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Saturday, March 20, 2010

Know Your History

Sometimes at My Masonic Apron, we have to get a little serious. It's not my favorite thing to do, but every now and then it has to be done. I know this is generally regarded as a "funny" blog, and that's nice, but I feel like I cover myself in the description at the top of the blog:

"A blog where those who are lost come to be found, not necessarily found out. A blog where you can be silly, and expect the same in return. An occasionally serious place, a constantly changing place. It's your Happy Place, and mine. So, let's put on our aprons and let's get busy."

Well, something's going on in California and it warrants a little bit of occasional seriousness. If this isn't your scene today, come back tomorrow, when I'll probably be posting some wry commentary about politicians' sexy daughters or lambasting people who post videos of their hamsters parading around on YouTube wearing Barbie doll-sized underpants.

Somebody is out for blood in Riverside County, California. They're out for blue blood. And when I say "blue blood," I'm not talking about the wealthy, elite blood of the cognac-sipping, incestuous, clenched-jaw WASP variety. I'm talking about the blood of cops.

Some maniac, or some maniacs, is/are setting boobytraps in the hopes of killing a police officer-- or lots of police officers. The first attack was an attempt to turn the Gang Enforcement Unit's headquarters into a concentration camp death chamber. A hole was drilled into the ceiling and a natural gas pipe was inserted with the gas on. Fortunately, officers smelled the stink and the building was evacuated.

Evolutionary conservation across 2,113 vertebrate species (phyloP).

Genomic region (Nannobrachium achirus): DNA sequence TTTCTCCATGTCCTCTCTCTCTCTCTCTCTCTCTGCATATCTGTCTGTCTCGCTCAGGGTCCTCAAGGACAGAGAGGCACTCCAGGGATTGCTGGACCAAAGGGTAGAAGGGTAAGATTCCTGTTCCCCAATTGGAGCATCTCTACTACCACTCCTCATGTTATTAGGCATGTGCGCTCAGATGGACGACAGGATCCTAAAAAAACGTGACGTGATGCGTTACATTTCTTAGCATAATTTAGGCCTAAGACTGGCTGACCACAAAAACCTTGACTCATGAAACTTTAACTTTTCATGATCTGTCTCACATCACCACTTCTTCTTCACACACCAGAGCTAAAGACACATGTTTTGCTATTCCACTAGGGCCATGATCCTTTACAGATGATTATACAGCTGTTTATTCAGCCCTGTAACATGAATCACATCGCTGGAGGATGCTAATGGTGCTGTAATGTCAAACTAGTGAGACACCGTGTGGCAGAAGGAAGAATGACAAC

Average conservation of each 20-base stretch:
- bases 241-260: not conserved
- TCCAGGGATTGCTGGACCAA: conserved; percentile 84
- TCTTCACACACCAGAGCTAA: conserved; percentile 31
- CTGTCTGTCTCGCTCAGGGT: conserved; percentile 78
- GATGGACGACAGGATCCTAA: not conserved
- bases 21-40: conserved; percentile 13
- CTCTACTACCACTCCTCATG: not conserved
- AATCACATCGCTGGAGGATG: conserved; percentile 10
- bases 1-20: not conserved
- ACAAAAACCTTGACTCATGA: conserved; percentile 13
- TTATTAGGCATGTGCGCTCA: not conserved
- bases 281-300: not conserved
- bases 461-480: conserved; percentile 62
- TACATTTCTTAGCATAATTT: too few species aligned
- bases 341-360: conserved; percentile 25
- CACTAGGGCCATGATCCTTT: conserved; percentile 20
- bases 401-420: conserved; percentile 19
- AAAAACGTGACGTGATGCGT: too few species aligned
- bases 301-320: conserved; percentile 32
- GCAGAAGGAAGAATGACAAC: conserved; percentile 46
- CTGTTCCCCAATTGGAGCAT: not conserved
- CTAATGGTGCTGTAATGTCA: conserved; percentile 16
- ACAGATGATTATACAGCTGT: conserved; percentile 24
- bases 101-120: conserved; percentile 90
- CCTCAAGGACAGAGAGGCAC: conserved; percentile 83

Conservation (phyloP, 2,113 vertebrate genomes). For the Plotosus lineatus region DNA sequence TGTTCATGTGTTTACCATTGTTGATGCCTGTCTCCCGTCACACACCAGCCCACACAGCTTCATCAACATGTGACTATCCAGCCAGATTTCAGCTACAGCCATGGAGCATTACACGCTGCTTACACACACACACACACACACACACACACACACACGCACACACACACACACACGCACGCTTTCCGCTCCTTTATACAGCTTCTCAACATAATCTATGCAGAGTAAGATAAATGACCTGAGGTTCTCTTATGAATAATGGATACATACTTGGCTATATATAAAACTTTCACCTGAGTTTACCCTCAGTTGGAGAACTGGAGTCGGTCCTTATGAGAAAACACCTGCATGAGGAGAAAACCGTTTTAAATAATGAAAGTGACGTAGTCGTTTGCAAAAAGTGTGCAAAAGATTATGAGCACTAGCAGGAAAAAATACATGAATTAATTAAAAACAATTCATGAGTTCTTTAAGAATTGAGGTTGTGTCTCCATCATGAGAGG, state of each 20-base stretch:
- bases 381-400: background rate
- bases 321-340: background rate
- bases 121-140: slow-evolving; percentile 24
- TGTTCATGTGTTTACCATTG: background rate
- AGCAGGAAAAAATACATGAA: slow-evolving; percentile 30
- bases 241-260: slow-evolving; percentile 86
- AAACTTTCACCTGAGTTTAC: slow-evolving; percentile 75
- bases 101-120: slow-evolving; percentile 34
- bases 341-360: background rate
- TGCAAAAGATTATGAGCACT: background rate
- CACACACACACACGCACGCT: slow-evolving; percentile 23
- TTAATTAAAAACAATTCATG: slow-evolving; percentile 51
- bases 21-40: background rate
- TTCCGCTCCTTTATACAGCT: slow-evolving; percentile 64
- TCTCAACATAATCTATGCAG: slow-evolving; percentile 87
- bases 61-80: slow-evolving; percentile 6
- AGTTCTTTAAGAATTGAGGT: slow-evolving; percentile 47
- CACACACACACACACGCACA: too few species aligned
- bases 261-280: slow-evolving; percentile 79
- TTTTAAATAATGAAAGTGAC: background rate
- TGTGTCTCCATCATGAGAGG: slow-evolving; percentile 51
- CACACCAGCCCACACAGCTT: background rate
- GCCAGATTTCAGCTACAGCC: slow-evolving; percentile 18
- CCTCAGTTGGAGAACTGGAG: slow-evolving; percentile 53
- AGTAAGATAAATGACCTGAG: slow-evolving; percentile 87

A little while later, when an officer opened the steel gate to enter headquarters, a contraption that had been rigged and set went off, and a bullet was fired, missing his head by only eight inches. The only reason he wasn't killed was because the gate was tricky to open, and he had his body turned a bit to one side.

Another officer was targeted. While stopping at a convenience store, someone attached a bomb to his patrol car.

Understandably, officers are on-edge. They're checking their rearview mirrors while driving home from their shifts to make sure they're not being followed. They're extra cautious when approaching civilians, or when they're being approached. The mood has been described as "tense." And tense people who are constantly justified in feeling that they are threatened, tense people with guns is not a good thing. Whomever is doing this is creating an atmosphere that could get innocent civilians killed, simply because the police don't know who is behind these assassination attempts (and that's exactly what these are-- assassination attempts) and they are seriously ramped up.

I hate throwing the "T" word around, but it essentially is terrorism. Any time someone is attempting to manipulate the psyche of another person through violence or threat or fear of violence: that's terrorism.

Ironically, what bothered me most about this particular story isn't that someone's out there trying to kill cops. Someone, somewhere, is always going to be trying to do that. And there are lots of reasons people strike out against police officers-- hatred and mistrust of authority, they're caught with their back against the wall, they refuse to go back to jail, they're on drugs or insane... whatever the reason, as long as there are cops there will be cop-killers.